Just in time for Valentine’s Day, it appears that oil and stocks have developed an unhealthy, codependent relationship. They’re way too deep into each other. Where one market goes, the other follows. If they were people, a counselor would be urging a trial separation. “This is highly unusual,” Torsten Slok, chief international economist at Deutsche Bank, wrote to clients in late January. “Call it the oil correlation conundrum.”
Jansma is a brilliantly talented writer, but he also has a unique insight into what friends mean to one another, and what it means to be part of a city in which you never quite belong, but can't quite bring yourself to leave. It's a heartfelt novel, tender and painful and cathartic all at once, and even if the characters belong to New York, the story belongs to us all.
Market-driven memoir insists on redemption — on some version of a hero’s journey in three acts: the beginning, the middle, the end. But there’s an argument to be made that this is a false construction — that to author a personal story in this way is to impose a distorting narrative arc over a life, and thus, some would say, to deceive. In Liar, a new memoir by Rob Roberge, the author chooses instead to untangle the lie. Roberge plumbs the mental constructions, obfuscations, omissions, exaggerations, and half-truths he has told himself and others, beginning, in the book, in second grade (in 1972), and ending in 2013, when, undone by his own lack of integrity, he writes of himself, “you walk into a room and the first thing you say is ‘I’m sorry.’”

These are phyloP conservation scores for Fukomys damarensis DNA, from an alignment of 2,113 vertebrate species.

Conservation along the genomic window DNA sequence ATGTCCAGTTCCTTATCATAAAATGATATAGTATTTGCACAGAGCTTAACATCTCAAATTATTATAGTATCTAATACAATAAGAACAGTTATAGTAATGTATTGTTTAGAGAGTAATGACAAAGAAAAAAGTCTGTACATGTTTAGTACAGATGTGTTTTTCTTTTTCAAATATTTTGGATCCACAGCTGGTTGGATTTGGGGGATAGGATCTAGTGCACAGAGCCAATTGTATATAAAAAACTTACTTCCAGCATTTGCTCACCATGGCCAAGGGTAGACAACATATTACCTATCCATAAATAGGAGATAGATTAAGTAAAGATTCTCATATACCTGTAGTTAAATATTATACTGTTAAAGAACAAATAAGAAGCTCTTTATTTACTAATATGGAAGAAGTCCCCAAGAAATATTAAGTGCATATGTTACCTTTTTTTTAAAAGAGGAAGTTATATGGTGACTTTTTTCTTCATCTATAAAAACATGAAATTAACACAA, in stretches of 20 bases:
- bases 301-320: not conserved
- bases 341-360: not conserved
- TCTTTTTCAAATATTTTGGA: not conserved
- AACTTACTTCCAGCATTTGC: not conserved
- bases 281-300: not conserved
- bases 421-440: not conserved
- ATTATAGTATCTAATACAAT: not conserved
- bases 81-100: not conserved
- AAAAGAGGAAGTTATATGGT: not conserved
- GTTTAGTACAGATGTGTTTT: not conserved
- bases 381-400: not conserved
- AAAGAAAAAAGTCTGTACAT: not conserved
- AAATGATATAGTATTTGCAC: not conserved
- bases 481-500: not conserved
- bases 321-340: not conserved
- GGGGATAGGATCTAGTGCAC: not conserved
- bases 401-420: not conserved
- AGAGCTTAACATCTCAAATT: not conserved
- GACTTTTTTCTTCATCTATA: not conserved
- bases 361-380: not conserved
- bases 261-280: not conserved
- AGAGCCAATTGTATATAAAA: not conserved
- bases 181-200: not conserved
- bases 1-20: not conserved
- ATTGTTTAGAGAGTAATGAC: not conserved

As with Hope’s highly acclaimed debut novel, Wake, the writing is elegant and insightful; she writes beautifully about human emotion, landscape and weather: “There was no wind. It was as though they were all simmering under the great grey lid of the sky, like water almost brought to boil.”
Like all successful historical novels, The Ballroom tells us a story of the past in order to shed light on the present.